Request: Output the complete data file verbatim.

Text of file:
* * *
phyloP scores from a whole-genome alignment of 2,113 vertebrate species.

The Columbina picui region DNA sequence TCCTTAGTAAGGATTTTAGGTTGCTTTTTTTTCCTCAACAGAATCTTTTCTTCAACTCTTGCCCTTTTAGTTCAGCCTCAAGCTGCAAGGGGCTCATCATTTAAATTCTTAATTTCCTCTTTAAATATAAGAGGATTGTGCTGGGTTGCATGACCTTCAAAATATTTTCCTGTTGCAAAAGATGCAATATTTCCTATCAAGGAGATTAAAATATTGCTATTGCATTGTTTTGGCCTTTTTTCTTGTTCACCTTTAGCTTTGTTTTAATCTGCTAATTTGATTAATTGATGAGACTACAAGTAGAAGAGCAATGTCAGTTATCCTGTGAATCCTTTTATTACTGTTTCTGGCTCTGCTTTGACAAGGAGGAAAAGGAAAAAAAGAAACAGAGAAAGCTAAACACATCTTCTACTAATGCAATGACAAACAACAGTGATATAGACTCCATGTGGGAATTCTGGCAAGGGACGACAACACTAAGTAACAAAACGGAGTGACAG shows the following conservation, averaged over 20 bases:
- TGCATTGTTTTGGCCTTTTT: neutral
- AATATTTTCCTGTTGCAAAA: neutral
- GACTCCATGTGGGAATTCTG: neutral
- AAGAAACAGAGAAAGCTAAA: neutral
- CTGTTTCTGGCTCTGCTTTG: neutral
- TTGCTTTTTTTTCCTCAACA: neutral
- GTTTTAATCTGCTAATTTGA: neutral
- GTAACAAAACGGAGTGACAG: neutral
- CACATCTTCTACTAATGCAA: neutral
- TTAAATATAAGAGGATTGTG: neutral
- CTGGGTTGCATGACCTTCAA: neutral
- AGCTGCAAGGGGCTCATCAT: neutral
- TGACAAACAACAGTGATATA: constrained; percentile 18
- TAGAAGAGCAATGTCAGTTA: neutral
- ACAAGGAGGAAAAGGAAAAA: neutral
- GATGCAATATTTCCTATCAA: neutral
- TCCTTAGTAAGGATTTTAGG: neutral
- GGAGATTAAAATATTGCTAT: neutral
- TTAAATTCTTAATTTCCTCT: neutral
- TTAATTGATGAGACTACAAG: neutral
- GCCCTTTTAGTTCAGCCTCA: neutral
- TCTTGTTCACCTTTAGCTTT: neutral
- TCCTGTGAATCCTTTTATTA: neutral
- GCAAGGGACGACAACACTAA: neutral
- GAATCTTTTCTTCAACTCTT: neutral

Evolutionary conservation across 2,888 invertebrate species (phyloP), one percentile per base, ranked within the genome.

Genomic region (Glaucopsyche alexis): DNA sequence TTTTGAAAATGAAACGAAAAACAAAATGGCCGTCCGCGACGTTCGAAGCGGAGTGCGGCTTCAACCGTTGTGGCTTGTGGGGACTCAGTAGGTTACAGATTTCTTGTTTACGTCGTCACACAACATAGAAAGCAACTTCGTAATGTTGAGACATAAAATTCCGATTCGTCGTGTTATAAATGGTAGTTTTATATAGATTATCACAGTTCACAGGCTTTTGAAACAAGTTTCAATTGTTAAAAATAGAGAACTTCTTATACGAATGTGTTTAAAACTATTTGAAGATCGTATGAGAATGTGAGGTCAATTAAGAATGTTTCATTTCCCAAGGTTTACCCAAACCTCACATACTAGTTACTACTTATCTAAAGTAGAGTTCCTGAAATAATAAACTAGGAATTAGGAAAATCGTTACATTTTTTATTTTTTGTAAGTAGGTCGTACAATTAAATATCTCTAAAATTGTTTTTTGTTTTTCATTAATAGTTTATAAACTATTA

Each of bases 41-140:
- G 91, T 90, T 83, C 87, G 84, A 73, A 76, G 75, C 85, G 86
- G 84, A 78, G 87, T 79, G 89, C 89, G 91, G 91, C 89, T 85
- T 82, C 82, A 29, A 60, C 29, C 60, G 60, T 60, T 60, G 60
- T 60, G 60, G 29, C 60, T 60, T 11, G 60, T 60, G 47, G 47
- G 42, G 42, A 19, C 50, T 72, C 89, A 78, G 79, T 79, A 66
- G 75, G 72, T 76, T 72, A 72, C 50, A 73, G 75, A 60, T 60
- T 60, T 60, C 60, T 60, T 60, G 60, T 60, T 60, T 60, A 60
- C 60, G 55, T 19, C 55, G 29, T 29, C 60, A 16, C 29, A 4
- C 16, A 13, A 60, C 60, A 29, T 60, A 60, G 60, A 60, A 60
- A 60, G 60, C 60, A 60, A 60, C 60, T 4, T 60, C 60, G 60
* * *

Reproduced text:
phyloP scores from a whole-genome alignment of 2,113 vertebrate species.

The Columbina picui region DNA sequence TCCTTAGTAAGGATTTTAGGTTGCTTTTTTTTCCTCAACAGAATCTTTTCTTCAACTCTTGCCCTTTTAGTTCAGCCTCAAGCTGCAAGGGGCTCATCATTTAAATTCTTAATTTCCTCTTTAAATATAAGAGGATTGTGCTGGGTTGCATGACCTTCAAAATATTTTCCTGTTGCAAAAGATGCAATATTTCCTATCAAGGAGATTAAAATATTGCTATTGCATTGTTTTGGCCTTTTTTCTTGTTCACCTTTAGCTTTGTTTTAATCTGCTAATTTGATTAATTGATGAGACTACAAGTAGAAGAGCAATGTCAGTTATCCTGTGAATCCTTTTATTACTGTTTCTGGCTCTGCTTTGACAAGGAGGAAAAGGAAAAAAAGAAACAGAGAAAGCTAAACACATCTTCTACTAATGCAATGACAAACAACAGTGATATAGACTCCATGTGGGAATTCTGGCAAGGGACGACAACACTAAGTAACAAAACGGAGTGACAG shows the following conservation, averaged over 20 bases:
- TGCATTGTTTTGGCCTTTTT: neutral
- AATATTTTCCTGTTGCAAAA: neutral
- GACTCCATGTGGGAATTCTG: neutral
- AAGAAACAGAGAAAGCTAAA: neutral
- CTGTTTCTGGCTCTGCTTTG: neutral
- TTGCTTTTTTTTCCTCAACA: neutral
- GTTTTAATCTGCTAATTTGA: neutral
- GTAACAAAACGGAGTGACAG: neutral
- CACATCTTCTACTAATGCAA: neutral
- TTAAATATAAGAGGATTGTG: neutral
- CTGGGTTGCATGACCTTCAA: neutral
- AGCTGCAAGGGGCTCATCAT: neutral
- TGACAAACAACAGTGATATA: constrained; percentile 18
- TAGAAGAGCAATGTCAGTTA: neutral
- ACAAGGAGGAAAAGGAAAAA: neutral
- GATGCAATATTTCCTATCAA: neutral
- TCCTTAGTAAGGATTTTAGG: neutral
- GGAGATTAAAATATTGCTAT: neutral
- TTAAATTCTTAATTTCCTCT: neutral
- TTAATTGATGAGACTACAAG: neutral
- GCCCTTTTAGTTCAGCCTCA: neutral
- TCTTGTTCACCTTTAGCTTT: neutral
- TCCTGTGAATCCTTTTATTA: neutral
- GCAAGGGACGACAACACTAA: neutral
- GAATCTTTTCTTCAACTCTT: neutral

Evolutionary conservation across 2,888 invertebrate species (phyloP), one percentile per base, ranked within the genome.

Genomic region (Glaucopsyche alexis): DNA sequence TTTTGAAAATGAAACGAAAAACAAAATGGCCGTCCGCGACGTTCGAAGCGGAGTGCGGCTTCAACCGTTGTGGCTTGTGGGGACTCAGTAGGTTACAGATTTCTTGTTTACGTCGTCACACAACATAGAAAGCAACTTCGTAATGTTGAGACATAAAATTCCGATTCGTCGTGTTATAAATGGTAGTTTTATATAGATTATCACAGTTCACAGGCTTTTGAAACAAGTTTCAATTGTTAAAAATAGAGAACTTCTTATACGAATGTGTTTAAAACTATTTGAAGATCGTATGAGAATGTGAGGTCAATTAAGAATGTTTCATTTCCCAAGGTTTACCCAAACCTCACATACTAGTTACTACTTATCTAAAGTAGAGTTCCTGAAATAATAAACTAGGAATTAGGAAAATCGTTACATTTTTTATTTTTTGTAAGTAGGTCGTACAATTAAATATCTCTAAAATTGTTTTTTGTTTTTCATTAATAGTTTATAAACTATTA

Each of bases 41-140:
- G 91, T 90, T 83, C 87, G 84, A 73, A 76, G 75, C 85, G 86
- G 84, A 78, G 87, T 79, G 89, C 89, G 91, G 91, C 89, T 85
- T 82, C 82, A 29, A 60, C 29, C 60, G 60, T 60, T 60, G 60
- T 60, G 60, G 29, C 60, T 60, T 11, G 60, T 60, G 47, G 47
- G 42, G 42, A 19, C 50, T 72, C 89, A 78, G 79, T 79, A 66
- G 75, G 72, T 76, T 72, A 72, C 50, A 73, G 75, A 60, T 60
- T 60, T 60, C 60, T 60, T 60, G 60, T 60, T 60, T 60, A 60
- C 60, G 55, T 19, C 55, G 29, T 29, C 60, A 16, C 29, A 4
- C 16, A 13, A 60, C 60, A 29, T 60, A 60, G 60, A 60, A 60
- A 60, G 60, C 60, A 60, A 60, C 60, T 4, T 60, C 60, G 60